What “Eating Healthy” Really Means

On a recent visit to my doctor for my annual physical, I was asked if I eat healthily. My answer was, of course, a resounding "yes!" Then he proceeded to ask me a great question: "What does healthy eating mean to me and why is it important?" I thought for a minute and told him that eating healthy for me means a variety of foods—mostly minimally or unprocessed fruits and vegetables. As for the other part of that question, I told him it's important to keep my body energized, to help it fight off infection and diseases, and to keep my organs functioning properly. Thankfully those were all the correct answers, and I passed his test!

This interaction got me thinking... Do most people know what eating healthy means and also why it’s so important? One of the responses I often hear to a question about eating healthy is “it’s too expensive.” But in reality, if you shift your thinking and shop a bit differently, you can eat healthy on the same budget. It’s all in the mindset and what’s important to you. Here are a few reasons that might help you think a little differently about healthy eating.

Improves Well-being

Eating healthy helps you get or stay more active, and more activity means improved muscle strength and a boost in your endurance. Exercise also helps to deliver much-needed oxygen and nutrients to your tissues and helps your cardiovascular system work more efficiently. Be sure to include essential fats, complex carbohydrates, vitamins, and minerals in your daily routine to help improve well-being.

It’s Expensive to be Unhealthy

Roughly 75% percent of healthcare dollars are spent on treating preventable diseases like obesity and diabetes.

  • Nearly 66% of American adults are overweight or obese. According to the U.S. Department of Agriculture, a healthier diet could prevent at least $71 billion per year in medical costs and lost lives.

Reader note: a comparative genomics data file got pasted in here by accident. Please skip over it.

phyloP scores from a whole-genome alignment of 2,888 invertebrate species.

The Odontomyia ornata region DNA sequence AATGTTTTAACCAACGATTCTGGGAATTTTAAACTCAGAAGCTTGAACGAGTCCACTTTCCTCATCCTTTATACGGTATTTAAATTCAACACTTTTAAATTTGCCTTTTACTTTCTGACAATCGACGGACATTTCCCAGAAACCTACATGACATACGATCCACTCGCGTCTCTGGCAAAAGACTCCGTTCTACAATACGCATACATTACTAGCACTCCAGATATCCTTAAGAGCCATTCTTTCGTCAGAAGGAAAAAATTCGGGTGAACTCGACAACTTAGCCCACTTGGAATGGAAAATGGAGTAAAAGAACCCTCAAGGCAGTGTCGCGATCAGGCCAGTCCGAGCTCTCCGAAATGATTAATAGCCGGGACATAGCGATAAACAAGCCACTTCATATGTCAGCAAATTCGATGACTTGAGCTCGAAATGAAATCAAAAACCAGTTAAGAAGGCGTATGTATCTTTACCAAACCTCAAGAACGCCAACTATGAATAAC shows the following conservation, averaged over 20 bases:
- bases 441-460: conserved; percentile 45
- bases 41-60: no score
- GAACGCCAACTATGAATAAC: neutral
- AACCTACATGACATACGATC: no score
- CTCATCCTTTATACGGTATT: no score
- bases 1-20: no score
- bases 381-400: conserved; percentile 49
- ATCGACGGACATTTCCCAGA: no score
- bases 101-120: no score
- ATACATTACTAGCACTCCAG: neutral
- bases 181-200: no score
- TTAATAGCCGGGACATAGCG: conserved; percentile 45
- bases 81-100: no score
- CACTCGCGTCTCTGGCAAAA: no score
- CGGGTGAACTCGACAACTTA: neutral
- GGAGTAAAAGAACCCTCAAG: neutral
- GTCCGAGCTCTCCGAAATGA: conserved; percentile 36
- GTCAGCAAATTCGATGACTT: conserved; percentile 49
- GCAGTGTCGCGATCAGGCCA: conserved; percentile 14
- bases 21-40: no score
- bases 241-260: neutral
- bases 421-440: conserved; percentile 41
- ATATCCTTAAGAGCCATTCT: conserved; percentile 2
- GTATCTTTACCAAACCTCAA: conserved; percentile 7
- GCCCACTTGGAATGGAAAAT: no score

• There are 34.2 million adults with diabetes and 88 million more people with prediabetes. These staggering numbers are even more tragic when we find out the disease is one of the nation’s most expensive preventable diseases. According to the American Diabetes Association, those with diagnosed diabetes have medical expenses of $13,700 per year on average, more than half of which is directly attributed to their disease.

Maintaining a Healthy Weight

Eating a diet filled with fruits, vegetables, whole grains, dairy, and protein may help maintain healthy body weight. There is no one-size-fits-all diet but eating the right combination of nutrients for your body can help you to improve and maintain a healthy weight. Try putting a new spin on an old recipe to make it a little healthier. You should never have to give up your favorite comfort foods—it’s all about balance. Start by slowly adding a variety of fruits and vegetables to meals. Over time this can help you control your weight, blood pressure, and cholesterol.

On top of that, a diet rich in nutrients that contains none to minimally processed foods can have a positive effect on your life expectancy. Studies show that making slight changes to the way we eat may help to decrease your BMI bringing your weight in line and helping you to live a longer and healthier life.

Maintain a Healthy Immune System

Your immune system is your defense against disease. Poor nutrition is the most common cause of immunodeficiencies worldwide. Eating a well-balanced diet, including fresh or frozen fruits and vegetables as well as food low in saturated fats, may help support a healthy immune system.

Enjoy a Mood Boost

The food we eat affects our mood, just as much as our mood can affect our food choices. When we feel sad, we're more likely to choose unhealthy foods. When you feel happy you are more likely to choose healthy foods. Eating a diet rich in protein, moderate in carbs, and low in fat can have a positive effect on your mood.